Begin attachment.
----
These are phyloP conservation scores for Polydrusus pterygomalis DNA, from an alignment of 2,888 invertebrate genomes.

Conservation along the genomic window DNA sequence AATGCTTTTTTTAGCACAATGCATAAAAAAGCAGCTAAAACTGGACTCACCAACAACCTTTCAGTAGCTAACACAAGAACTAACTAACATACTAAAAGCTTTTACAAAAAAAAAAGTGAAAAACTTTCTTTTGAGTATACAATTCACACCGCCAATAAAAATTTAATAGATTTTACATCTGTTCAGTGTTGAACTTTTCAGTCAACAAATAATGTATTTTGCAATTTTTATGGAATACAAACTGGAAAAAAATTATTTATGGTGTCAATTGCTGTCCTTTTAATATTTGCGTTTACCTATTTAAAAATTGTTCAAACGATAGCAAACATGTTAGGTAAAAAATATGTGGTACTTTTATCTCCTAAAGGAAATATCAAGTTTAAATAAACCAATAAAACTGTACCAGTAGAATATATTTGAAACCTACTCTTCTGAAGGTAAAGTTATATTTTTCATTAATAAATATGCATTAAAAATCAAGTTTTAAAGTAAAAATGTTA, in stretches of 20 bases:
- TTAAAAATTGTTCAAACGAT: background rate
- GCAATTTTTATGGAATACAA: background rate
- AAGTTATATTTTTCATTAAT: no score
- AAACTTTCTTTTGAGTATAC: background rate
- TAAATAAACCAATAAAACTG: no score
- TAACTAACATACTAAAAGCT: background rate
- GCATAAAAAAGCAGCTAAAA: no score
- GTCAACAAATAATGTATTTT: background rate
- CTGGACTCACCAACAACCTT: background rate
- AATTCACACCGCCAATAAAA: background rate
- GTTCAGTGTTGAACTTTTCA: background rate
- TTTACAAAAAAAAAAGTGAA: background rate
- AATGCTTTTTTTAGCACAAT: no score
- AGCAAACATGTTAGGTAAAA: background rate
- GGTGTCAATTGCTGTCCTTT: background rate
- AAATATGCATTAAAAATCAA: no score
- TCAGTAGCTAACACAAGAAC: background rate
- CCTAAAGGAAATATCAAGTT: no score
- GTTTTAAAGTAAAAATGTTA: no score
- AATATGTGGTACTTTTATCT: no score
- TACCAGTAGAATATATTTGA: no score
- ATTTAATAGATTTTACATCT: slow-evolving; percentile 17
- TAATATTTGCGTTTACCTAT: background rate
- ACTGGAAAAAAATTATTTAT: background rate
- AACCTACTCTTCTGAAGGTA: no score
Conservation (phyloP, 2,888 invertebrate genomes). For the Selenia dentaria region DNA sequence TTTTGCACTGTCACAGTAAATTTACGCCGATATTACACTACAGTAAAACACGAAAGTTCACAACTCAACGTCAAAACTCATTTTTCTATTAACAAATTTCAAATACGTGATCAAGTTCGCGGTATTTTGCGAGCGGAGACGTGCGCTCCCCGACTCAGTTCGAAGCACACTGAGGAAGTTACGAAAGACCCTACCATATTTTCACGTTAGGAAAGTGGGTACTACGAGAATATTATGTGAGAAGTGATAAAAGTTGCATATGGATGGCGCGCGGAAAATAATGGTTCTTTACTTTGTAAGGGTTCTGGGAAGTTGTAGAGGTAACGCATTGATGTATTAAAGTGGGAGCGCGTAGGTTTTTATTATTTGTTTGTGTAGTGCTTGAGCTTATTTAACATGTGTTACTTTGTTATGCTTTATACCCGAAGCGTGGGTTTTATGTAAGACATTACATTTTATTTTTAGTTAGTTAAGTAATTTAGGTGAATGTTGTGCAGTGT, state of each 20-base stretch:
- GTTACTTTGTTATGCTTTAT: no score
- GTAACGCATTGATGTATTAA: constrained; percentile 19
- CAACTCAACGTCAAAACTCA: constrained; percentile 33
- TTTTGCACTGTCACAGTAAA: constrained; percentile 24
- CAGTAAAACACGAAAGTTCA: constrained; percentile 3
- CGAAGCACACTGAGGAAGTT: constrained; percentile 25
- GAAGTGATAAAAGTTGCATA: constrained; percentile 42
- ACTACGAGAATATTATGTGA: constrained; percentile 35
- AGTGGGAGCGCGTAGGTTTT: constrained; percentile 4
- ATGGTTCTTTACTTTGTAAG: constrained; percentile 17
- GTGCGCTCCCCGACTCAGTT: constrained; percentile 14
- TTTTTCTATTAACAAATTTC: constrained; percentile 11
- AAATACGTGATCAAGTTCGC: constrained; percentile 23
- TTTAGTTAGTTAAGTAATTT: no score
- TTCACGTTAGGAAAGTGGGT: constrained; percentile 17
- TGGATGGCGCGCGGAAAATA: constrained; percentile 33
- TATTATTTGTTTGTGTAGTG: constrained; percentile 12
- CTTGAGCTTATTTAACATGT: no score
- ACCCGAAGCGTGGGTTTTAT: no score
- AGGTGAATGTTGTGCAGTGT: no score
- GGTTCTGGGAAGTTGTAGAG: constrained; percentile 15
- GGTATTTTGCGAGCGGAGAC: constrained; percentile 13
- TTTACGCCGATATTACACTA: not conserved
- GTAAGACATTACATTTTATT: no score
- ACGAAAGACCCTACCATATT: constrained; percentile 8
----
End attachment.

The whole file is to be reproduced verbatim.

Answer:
These are phyloP conservation scores for Polydrusus pterygomalis DNA, from an alignment of 2,888 invertebrate genomes.

Conservation along the genomic window DNA sequence AATGCTTTTTTTAGCACAATGCATAAAAAAGCAGCTAAAACTGGACTCACCAACAACCTTTCAGTAGCTAACACAAGAACTAACTAACATACTAAAAGCTTTTACAAAAAAAAAAGTGAAAAACTTTCTTTTGAGTATACAATTCACACCGCCAATAAAAATTTAATAGATTTTACATCTGTTCAGTGTTGAACTTTTCAGTCAACAAATAATGTATTTTGCAATTTTTATGGAATACAAACTGGAAAAAAATTATTTATGGTGTCAATTGCTGTCCTTTTAATATTTGCGTTTACCTATTTAAAAATTGTTCAAACGATAGCAAACATGTTAGGTAAAAAATATGTGGTACTTTTATCTCCTAAAGGAAATATCAAGTTTAAATAAACCAATAAAACTGTACCAGTAGAATATATTTGAAACCTACTCTTCTGAAGGTAAAGTTATATTTTTCATTAATAAATATGCATTAAAAATCAAGTTTTAAAGTAAAAATGTTA, in stretches of 20 bases:
- TTAAAAATTGTTCAAACGAT: background rate
- GCAATTTTTATGGAATACAA: background rate
- AAGTTATATTTTTCATTAAT: no score
- AAACTTTCTTTTGAGTATAC: background rate
- TAAATAAACCAATAAAACTG: no score
- TAACTAACATACTAAAAGCT: background rate
- GCATAAAAAAGCAGCTAAAA: no score
- GTCAACAAATAATGTATTTT: background rate
- CTGGACTCACCAACAACCTT: background rate
- AATTCACACCGCCAATAAAA: background rate
- GTTCAGTGTTGAACTTTTCA: background rate
- TTTACAAAAAAAAAAGTGAA: background rate
- AATGCTTTTTTTAGCACAAT: no score
- AGCAAACATGTTAGGTAAAA: background rate
- GGTGTCAATTGCTGTCCTTT: background rate
- AAATATGCATTAAAAATCAA: no score
- TCAGTAGCTAACACAAGAAC: background rate
- CCTAAAGGAAATATCAAGTT: no score
- GTTTTAAAGTAAAAATGTTA: no score
- AATATGTGGTACTTTTATCT: no score
- TACCAGTAGAATATATTTGA: no score
- ATTTAATAGATTTTACATCT: slow-evolving; percentile 17
- TAATATTTGCGTTTACCTAT: background rate
- ACTGGAAAAAAATTATTTAT: background rate
- AACCTACTCTTCTGAAGGTA: no score
Conservation (phyloP, 2,888 invertebrate genomes). For the Selenia dentaria region DNA sequence TTTTGCACTGTCACAGTAAATTTACGCCGATATTACACTACAGTAAAACACGAAAGTTCACAACTCAACGTCAAAACTCATTTTTCTATTAACAAATTTCAAATACGTGATCAAGTTCGCGGTATTTTGCGAGCGGAGACGTGCGCTCCCCGACTCAGTTCGAAGCACACTGAGGAAGTTACGAAAGACCCTACCATATTTTCACGTTAGGAAAGTGGGTACTACGAGAATATTATGTGAGAAGTGATAAAAGTTGCATATGGATGGCGCGCGGAAAATAATGGTTCTTTACTTTGTAAGGGTTCTGGGAAGTTGTAGAGGTAACGCATTGATGTATTAAAGTGGGAGCGCGTAGGTTTTTATTATTTGTTTGTGTAGTGCTTGAGCTTATTTAACATGTGTTACTTTGTTATGCTTTATACCCGAAGCGTGGGTTTTATGTAAGACATTACATTTTATTTTTAGTTAGTTAAGTAATTTAGGTGAATGTTGTGCAGTGT, state of each 20-base stretch:
- GTTACTTTGTTATGCTTTAT: no score
- GTAACGCATTGATGTATTAA: constrained; percentile 19
- CAACTCAACGTCAAAACTCA: constrained; percentile 33
- TTTTGCACTGTCACAGTAAA: constrained; percentile 24
- CAGTAAAACACGAAAGTTCA: constrained; percentile 3
- CGAAGCACACTGAGGAAGTT: constrained; percentile 25
- GAAGTGATAAAAGTTGCATA: constrained; percentile 42
- ACTACGAGAATATTATGTGA: constrained; percentile 35
- AGTGGGAGCGCGTAGGTTTT: constrained; percentile 4
- ATGGTTCTTTACTTTGTAAG: constrained; percentile 17
- GTGCGCTCCCCGACTCAGTT: constrained; percentile 14
- TTTTTCTATTAACAAATTTC: constrained; percentile 11
- AAATACGTGATCAAGTTCGC: constrained; percentile 23
- TTTAGTTAGTTAAGTAATTT: no score
- TTCACGTTAGGAAAGTGGGT: constrained; percentile 17
- TGGATGGCGCGCGGAAAATA: constrained; percentile 33
- TATTATTTGTTTGTGTAGTG: constrained; percentile 12
- CTTGAGCTTATTTAACATGT: no score
- ACCCGAAGCGTGGGTTTTAT: no score
- AGGTGAATGTTGTGCAGTGT: no score
- GGTTCTGGGAAGTTGTAGAG: constrained; percentile 15
- GGTATTTTGCGAGCGGAGAC: constrained; percentile 13
- TTTACGCCGATATTACACTA: not conserved
- GTAAGACATTACATTTTATT: no score
- ACGAAAGACCCTACCATATT: constrained; percentile 8